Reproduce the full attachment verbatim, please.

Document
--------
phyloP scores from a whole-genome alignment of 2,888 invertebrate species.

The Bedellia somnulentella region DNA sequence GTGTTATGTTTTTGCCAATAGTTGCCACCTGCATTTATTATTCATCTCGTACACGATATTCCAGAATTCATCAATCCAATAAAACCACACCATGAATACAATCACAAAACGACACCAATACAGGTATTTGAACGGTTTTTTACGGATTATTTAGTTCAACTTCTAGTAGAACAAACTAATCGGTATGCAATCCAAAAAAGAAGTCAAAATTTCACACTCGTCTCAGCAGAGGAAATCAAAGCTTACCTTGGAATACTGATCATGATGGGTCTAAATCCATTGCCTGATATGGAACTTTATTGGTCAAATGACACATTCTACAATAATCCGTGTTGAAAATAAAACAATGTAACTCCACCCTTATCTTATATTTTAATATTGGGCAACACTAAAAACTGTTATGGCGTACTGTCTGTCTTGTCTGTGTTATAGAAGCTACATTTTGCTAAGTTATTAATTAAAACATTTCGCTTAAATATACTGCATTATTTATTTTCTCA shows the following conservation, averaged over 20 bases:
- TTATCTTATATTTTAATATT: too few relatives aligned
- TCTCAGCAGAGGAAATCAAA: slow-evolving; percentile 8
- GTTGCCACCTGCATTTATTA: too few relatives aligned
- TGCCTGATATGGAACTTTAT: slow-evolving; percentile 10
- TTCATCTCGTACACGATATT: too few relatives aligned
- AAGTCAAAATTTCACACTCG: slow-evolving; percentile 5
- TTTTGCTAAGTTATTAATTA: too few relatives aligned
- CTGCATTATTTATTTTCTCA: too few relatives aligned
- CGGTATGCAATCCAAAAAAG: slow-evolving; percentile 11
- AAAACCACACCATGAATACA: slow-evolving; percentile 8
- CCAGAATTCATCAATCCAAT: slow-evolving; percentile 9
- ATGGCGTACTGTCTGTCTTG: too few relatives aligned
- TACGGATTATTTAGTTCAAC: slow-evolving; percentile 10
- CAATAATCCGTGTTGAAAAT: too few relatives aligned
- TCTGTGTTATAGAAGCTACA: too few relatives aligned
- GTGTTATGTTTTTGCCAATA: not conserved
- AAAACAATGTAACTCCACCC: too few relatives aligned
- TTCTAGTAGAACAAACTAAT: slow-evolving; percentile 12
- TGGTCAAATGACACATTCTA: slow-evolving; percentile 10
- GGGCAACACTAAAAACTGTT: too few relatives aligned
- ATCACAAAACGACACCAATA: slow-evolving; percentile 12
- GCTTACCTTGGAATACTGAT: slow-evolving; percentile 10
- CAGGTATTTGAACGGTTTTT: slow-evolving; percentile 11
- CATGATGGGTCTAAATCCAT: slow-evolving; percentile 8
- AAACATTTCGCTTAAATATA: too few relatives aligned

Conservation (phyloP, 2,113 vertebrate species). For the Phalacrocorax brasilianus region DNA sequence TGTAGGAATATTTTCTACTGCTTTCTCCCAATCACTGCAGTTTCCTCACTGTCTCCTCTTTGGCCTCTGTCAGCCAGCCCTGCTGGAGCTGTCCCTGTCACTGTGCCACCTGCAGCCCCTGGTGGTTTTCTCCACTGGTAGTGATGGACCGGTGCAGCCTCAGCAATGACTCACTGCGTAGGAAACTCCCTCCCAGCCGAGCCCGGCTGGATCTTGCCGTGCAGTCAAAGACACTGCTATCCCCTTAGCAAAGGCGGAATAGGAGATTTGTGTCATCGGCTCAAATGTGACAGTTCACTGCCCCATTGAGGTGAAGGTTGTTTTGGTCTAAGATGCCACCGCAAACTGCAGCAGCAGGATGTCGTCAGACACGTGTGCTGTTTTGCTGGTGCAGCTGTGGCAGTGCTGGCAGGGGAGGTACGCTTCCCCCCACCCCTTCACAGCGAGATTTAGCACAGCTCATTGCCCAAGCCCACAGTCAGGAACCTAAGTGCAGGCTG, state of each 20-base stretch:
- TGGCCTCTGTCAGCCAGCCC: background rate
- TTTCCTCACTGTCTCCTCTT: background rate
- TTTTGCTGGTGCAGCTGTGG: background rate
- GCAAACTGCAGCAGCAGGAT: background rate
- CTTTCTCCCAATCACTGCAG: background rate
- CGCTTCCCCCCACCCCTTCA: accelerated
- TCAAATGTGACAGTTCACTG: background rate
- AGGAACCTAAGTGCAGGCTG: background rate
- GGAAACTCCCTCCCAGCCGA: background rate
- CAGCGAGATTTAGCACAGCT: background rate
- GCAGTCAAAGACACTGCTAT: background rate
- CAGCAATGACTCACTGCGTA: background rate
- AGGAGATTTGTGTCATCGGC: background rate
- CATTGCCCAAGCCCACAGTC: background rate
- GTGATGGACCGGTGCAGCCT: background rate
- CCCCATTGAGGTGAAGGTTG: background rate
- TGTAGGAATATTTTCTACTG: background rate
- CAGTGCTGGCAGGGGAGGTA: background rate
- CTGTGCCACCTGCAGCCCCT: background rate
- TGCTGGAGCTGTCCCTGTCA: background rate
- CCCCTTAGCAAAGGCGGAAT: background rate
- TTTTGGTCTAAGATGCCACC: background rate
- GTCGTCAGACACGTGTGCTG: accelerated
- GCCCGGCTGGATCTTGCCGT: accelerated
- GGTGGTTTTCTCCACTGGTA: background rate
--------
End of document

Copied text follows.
phyloP scores from a whole-genome alignment of 2,888 invertebrate species.

The Bedellia somnulentella region DNA sequence GTGTTATGTTTTTGCCAATAGTTGCCACCTGCATTTATTATTCATCTCGTACACGATATTCCAGAATTCATCAATCCAATAAAACCACACCATGAATACAATCACAAAACGACACCAATACAGGTATTTGAACGGTTTTTTACGGATTATTTAGTTCAACTTCTAGTAGAACAAACTAATCGGTATGCAATCCAAAAAAGAAGTCAAAATTTCACACTCGTCTCAGCAGAGGAAATCAAAGCTTACCTTGGAATACTGATCATGATGGGTCTAAATCCATTGCCTGATATGGAACTTTATTGGTCAAATGACACATTCTACAATAATCCGTGTTGAAAATAAAACAATGTAACTCCACCCTTATCTTATATTTTAATATTGGGCAACACTAAAAACTGTTATGGCGTACTGTCTGTCTTGTCTGTGTTATAGAAGCTACATTTTGCTAAGTTATTAATTAAAACATTTCGCTTAAATATACTGCATTATTTATTTTCTCA shows the following conservation, averaged over 20 bases:
- TTATCTTATATTTTAATATT: too few relatives aligned
- TCTCAGCAGAGGAAATCAAA: slow-evolving; percentile 8
- GTTGCCACCTGCATTTATTA: too few relatives aligned
- TGCCTGATATGGAACTTTAT: slow-evolving; percentile 10
- TTCATCTCGTACACGATATT: too few relatives aligned
- AAGTCAAAATTTCACACTCG: slow-evolving; percentile 5
- TTTTGCTAAGTTATTAATTA: too few relatives aligned
- CTGCATTATTTATTTTCTCA: too few relatives aligned
- CGGTATGCAATCCAAAAAAG: slow-evolving; percentile 11
- AAAACCACACCATGAATACA: slow-evolving; percentile 8
- CCAGAATTCATCAATCCAAT: slow-evolving; percentile 9
- ATGGCGTACTGTCTGTCTTG: too few relatives aligned
- TACGGATTATTTAGTTCAAC: slow-evolving; percentile 10
- CAATAATCCGTGTTGAAAAT: too few relatives aligned
- TCTGTGTTATAGAAGCTACA: too few relatives aligned
- GTGTTATGTTTTTGCCAATA: not conserved
- AAAACAATGTAACTCCACCC: too few relatives aligned
- TTCTAGTAGAACAAACTAAT: slow-evolving; percentile 12
- TGGTCAAATGACACATTCTA: slow-evolving; percentile 10
- GGGCAACACTAAAAACTGTT: too few relatives aligned
- ATCACAAAACGACACCAATA: slow-evolving; percentile 12
- GCTTACCTTGGAATACTGAT: slow-evolving; percentile 10
- CAGGTATTTGAACGGTTTTT: slow-evolving; percentile 11
- CATGATGGGTCTAAATCCAT: slow-evolving; percentile 8
- AAACATTTCGCTTAAATATA: too few relatives aligned

Conservation (phyloP, 2,113 vertebrate species). For the Phalacrocorax brasilianus region DNA sequence TGTAGGAATATTTTCTACTGCTTTCTCCCAATCACTGCAGTTTCCTCACTGTCTCCTCTTTGGCCTCTGTCAGCCAGCCCTGCTGGAGCTGTCCCTGTCACTGTGCCACCTGCAGCCCCTGGTGGTTTTCTCCACTGGTAGTGATGGACCGGTGCAGCCTCAGCAATGACTCACTGCGTAGGAAACTCCCTCCCAGCCGAGCCCGGCTGGATCTTGCCGTGCAGTCAAAGACACTGCTATCCCCTTAGCAAAGGCGGAATAGGAGATTTGTGTCATCGGCTCAAATGTGACAGTTCACTGCCCCATTGAGGTGAAGGTTGTTTTGGTCTAAGATGCCACCGCAAACTGCAGCAGCAGGATGTCGTCAGACACGTGTGCTGTTTTGCTGGTGCAGCTGTGGCAGTGCTGGCAGGGGAGGTACGCTTCCCCCCACCCCTTCACAGCGAGATTTAGCACAGCTCATTGCCCAAGCCCACAGTCAGGAACCTAAGTGCAGGCTG, state of each 20-base stretch:
- TGGCCTCTGTCAGCCAGCCC: background rate
- TTTCCTCACTGTCTCCTCTT: background rate
- TTTTGCTGGTGCAGCTGTGG: background rate
- GCAAACTGCAGCAGCAGGAT: background rate
- CTTTCTCCCAATCACTGCAG: background rate
- CGCTTCCCCCCACCCCTTCA: accelerated
- TCAAATGTGACAGTTCACTG: background rate
- AGGAACCTAAGTGCAGGCTG: background rate
- GGAAACTCCCTCCCAGCCGA: background rate
- CAGCGAGATTTAGCACAGCT: background rate
- GCAGTCAAAGACACTGCTAT: background rate
- CAGCAATGACTCACTGCGTA: background rate
- AGGAGATTTGTGTCATCGGC: background rate
- CATTGCCCAAGCCCACAGTC: background rate
- GTGATGGACCGGTGCAGCCT: background rate
- CCCCATTGAGGTGAAGGTTG: background rate
- TGTAGGAATATTTTCTACTG: background rate
- CAGTGCTGGCAGGGGAGGTA: background rate
- CTGTGCCACCTGCAGCCCCT: background rate
- TGCTGGAGCTGTCCCTGTCA: background rate
- CCCCTTAGCAAAGGCGGAAT: background rate
- TTTTGGTCTAAGATGCCACC: background rate
- GTCGTCAGACACGTGTGCTG: accelerated
- GCCCGGCTGGATCTTGCCGT: accelerated
- GGTGGTTTTCTCCACTGGTA: background rate